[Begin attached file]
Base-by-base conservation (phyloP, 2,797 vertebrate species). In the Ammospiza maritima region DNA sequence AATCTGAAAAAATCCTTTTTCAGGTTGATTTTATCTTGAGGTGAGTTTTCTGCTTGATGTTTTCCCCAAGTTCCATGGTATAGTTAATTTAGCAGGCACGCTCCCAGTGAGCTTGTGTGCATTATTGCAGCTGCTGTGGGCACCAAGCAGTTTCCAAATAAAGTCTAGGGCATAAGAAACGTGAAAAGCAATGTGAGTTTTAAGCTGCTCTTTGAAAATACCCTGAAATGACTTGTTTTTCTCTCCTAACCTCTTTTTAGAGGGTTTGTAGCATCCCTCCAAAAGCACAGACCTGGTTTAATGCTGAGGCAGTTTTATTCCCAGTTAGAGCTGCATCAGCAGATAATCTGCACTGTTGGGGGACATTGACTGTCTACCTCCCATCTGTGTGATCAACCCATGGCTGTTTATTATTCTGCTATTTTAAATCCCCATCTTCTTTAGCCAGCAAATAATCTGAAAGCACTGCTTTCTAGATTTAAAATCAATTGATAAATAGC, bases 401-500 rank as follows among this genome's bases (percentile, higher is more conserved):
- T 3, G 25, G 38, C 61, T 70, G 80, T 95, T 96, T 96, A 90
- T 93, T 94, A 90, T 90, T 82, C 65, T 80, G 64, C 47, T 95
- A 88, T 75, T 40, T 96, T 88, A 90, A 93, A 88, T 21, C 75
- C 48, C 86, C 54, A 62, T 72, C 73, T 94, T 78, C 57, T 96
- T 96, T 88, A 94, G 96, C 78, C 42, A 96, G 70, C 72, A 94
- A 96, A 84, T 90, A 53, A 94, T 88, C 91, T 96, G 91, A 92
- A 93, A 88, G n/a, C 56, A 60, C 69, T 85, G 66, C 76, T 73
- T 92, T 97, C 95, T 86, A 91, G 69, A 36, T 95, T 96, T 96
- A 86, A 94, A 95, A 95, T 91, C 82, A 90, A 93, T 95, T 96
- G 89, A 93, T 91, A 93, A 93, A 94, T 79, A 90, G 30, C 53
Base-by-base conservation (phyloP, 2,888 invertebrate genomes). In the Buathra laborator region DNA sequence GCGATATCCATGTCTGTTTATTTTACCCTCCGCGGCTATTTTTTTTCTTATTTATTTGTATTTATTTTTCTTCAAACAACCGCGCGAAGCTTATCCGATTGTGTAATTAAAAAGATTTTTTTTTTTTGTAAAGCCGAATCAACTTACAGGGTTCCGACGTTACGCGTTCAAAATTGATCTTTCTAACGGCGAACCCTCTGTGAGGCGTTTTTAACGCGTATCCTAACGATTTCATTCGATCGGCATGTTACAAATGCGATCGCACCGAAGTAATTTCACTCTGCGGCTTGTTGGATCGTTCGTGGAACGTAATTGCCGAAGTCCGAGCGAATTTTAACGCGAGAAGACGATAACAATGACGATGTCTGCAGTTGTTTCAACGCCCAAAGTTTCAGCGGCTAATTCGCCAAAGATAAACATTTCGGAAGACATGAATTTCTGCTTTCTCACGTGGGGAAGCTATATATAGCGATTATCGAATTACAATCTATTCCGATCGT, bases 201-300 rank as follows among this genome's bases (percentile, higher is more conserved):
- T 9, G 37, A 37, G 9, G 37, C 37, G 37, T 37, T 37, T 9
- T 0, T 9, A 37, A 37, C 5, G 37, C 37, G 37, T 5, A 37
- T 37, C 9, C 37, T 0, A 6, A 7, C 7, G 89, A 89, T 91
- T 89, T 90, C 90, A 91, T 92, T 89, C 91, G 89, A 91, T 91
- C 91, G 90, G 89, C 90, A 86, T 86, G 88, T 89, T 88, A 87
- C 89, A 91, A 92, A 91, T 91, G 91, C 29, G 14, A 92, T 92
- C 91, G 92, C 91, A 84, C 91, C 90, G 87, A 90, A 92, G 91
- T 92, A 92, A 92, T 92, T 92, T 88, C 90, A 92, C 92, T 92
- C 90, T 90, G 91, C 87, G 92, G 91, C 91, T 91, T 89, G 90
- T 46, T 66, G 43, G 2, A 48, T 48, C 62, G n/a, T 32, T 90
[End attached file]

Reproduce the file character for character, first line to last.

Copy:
Base-by-base conservation (phyloP, 2,797 vertebrate species). In the Ammospiza maritima region DNA sequence AATCTGAAAAAATCCTTTTTCAGGTTGATTTTATCTTGAGGTGAGTTTTCTGCTTGATGTTTTCCCCAAGTTCCATGGTATAGTTAATTTAGCAGGCACGCTCCCAGTGAGCTTGTGTGCATTATTGCAGCTGCTGTGGGCACCAAGCAGTTTCCAAATAAAGTCTAGGGCATAAGAAACGTGAAAAGCAATGTGAGTTTTAAGCTGCTCTTTGAAAATACCCTGAAATGACTTGTTTTTCTCTCCTAACCTCTTTTTAGAGGGTTTGTAGCATCCCTCCAAAAGCACAGACCTGGTTTAATGCTGAGGCAGTTTTATTCCCAGTTAGAGCTGCATCAGCAGATAATCTGCACTGTTGGGGGACATTGACTGTCTACCTCCCATCTGTGTGATCAACCCATGGCTGTTTATTATTCTGCTATTTTAAATCCCCATCTTCTTTAGCCAGCAAATAATCTGAAAGCACTGCTTTCTAGATTTAAAATCAATTGATAAATAGC, bases 401-500 rank as follows among this genome's bases (percentile, higher is more conserved):
- T 3, G 25, G 38, C 61, T 70, G 80, T 95, T 96, T 96, A 90
- T 93, T 94, A 90, T 90, T 82, C 65, T 80, G 64, C 47, T 95
- A 88, T 75, T 40, T 96, T 88, A 90, A 93, A 88, T 21, C 75
- C 48, C 86, C 54, A 62, T 72, C 73, T 94, T 78, C 57, T 96
- T 96, T 88, A 94, G 96, C 78, C 42, A 96, G 70, C 72, A 94
- A 96, A 84, T 90, A 53, A 94, T 88, C 91, T 96, G 91, A 92
- A 93, A 88, G n/a, C 56, A 60, C 69, T 85, G 66, C 76, T 73
- T 92, T 97, C 95, T 86, A 91, G 69, A 36, T 95, T 96, T 96
- A 86, A 94, A 95, A 95, T 91, C 82, A 90, A 93, T 95, T 96
- G 89, A 93, T 91, A 93, A 93, A 94, T 79, A 90, G 30, C 53
Base-by-base conservation (phyloP, 2,888 invertebrate genomes). In the Buathra laborator region DNA sequence GCGATATCCATGTCTGTTTATTTTACCCTCCGCGGCTATTTTTTTTCTTATTTATTTGTATTTATTTTTCTTCAAACAACCGCGCGAAGCTTATCCGATTGTGTAATTAAAAAGATTTTTTTTTTTTGTAAAGCCGAATCAACTTACAGGGTTCCGACGTTACGCGTTCAAAATTGATCTTTCTAACGGCGAACCCTCTGTGAGGCGTTTTTAACGCGTATCCTAACGATTTCATTCGATCGGCATGTTACAAATGCGATCGCACCGAAGTAATTTCACTCTGCGGCTTGTTGGATCGTTCGTGGAACGTAATTGCCGAAGTCCGAGCGAATTTTAACGCGAGAAGACGATAACAATGACGATGTCTGCAGTTGTTTCAACGCCCAAAGTTTCAGCGGCTAATTCGCCAAAGATAAACATTTCGGAAGACATGAATTTCTGCTTTCTCACGTGGGGAAGCTATATATAGCGATTATCGAATTACAATCTATTCCGATCGT, bases 201-300 rank as follows among this genome's bases (percentile, higher is more conserved):
- T 9, G 37, A 37, G 9, G 37, C 37, G 37, T 37, T 37, T 9
- T 0, T 9, A 37, A 37, C 5, G 37, C 37, G 37, T 5, A 37
- T 37, C 9, C 37, T 0, A 6, A 7, C 7, G 89, A 89, T 91
- T 89, T 90, C 90, A 91, T 92, T 89, C 91, G 89, A 91, T 91
- C 91, G 90, G 89, C 90, A 86, T 86, G 88, T 89, T 88, A 87
- C 89, A 91, A 92, A 91, T 91, G 91, C 29, G 14, A 92, T 92
- C 91, G 92, C 91, A 84, C 91, C 90, G 87, A 90, A 92, G 91
- T 92, A 92, A 92, T 92, T 92, T 88, C 90, A 92, C 92, T 92
- C 90, T 90, G 91, C 87, G 92, G 91, C 91, T 91, T 89, G 90
- T 46, T 66, G 43, G 2, A 48, T 48, C 62, G n/a, T 32, T 90